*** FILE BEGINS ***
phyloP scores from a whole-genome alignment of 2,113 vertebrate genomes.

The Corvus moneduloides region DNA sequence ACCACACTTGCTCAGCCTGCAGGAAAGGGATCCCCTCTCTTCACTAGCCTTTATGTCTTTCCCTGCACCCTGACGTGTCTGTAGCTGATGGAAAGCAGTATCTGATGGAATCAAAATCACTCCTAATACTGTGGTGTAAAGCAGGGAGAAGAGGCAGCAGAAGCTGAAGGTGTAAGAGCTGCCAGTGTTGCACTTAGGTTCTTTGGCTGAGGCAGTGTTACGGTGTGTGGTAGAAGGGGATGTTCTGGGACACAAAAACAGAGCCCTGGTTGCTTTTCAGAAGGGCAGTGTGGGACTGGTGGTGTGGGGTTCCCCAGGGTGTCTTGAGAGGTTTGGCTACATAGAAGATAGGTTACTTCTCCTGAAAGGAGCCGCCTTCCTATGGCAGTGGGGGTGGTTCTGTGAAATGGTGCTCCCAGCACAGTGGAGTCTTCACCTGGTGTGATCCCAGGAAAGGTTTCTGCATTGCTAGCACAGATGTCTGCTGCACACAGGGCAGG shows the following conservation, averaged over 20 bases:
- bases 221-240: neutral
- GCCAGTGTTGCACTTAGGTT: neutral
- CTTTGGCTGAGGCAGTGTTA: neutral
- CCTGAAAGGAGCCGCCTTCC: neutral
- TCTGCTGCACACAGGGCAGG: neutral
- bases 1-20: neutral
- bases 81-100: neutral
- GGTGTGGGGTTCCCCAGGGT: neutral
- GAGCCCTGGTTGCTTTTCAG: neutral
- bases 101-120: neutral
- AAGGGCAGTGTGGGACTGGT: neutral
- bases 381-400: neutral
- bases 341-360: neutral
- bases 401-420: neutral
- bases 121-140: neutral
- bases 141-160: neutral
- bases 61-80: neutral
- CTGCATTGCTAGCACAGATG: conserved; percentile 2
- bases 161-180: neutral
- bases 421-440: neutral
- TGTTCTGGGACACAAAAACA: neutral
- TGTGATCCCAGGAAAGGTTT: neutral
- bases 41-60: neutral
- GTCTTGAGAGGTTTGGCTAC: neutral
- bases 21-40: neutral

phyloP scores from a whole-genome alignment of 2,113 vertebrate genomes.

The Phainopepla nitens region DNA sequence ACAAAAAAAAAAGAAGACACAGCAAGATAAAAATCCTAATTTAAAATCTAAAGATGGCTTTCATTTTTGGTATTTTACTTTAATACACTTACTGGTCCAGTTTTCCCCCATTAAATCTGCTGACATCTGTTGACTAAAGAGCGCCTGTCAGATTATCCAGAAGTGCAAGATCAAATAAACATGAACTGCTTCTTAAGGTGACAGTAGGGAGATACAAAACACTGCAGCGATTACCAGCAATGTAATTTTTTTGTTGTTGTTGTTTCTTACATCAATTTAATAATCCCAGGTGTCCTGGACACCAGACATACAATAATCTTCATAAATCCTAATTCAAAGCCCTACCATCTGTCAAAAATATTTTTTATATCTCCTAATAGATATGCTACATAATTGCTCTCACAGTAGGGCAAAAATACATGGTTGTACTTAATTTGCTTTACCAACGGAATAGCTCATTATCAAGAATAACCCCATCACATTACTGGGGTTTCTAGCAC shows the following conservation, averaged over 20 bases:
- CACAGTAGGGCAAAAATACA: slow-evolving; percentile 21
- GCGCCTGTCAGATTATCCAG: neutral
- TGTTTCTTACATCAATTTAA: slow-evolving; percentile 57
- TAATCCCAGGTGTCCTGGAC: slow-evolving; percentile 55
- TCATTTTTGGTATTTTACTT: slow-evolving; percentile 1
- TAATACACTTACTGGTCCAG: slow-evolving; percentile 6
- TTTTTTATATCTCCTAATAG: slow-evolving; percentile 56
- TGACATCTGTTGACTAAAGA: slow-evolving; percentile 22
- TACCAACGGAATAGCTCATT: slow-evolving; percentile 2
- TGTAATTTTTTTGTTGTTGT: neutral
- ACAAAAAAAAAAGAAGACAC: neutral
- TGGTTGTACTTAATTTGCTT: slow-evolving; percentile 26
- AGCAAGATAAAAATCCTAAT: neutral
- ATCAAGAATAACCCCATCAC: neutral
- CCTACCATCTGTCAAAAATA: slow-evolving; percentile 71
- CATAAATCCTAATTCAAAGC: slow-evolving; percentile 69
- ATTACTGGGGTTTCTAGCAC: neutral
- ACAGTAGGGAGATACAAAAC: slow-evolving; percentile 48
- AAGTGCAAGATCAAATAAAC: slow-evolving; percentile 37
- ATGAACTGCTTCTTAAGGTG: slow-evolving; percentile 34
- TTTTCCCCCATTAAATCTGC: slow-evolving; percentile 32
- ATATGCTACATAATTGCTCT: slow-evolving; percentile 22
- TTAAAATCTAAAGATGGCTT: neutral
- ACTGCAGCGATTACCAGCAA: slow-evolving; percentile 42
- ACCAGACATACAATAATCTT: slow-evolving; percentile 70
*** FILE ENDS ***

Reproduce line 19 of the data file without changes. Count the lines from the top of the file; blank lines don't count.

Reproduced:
- bases 61-80: neutral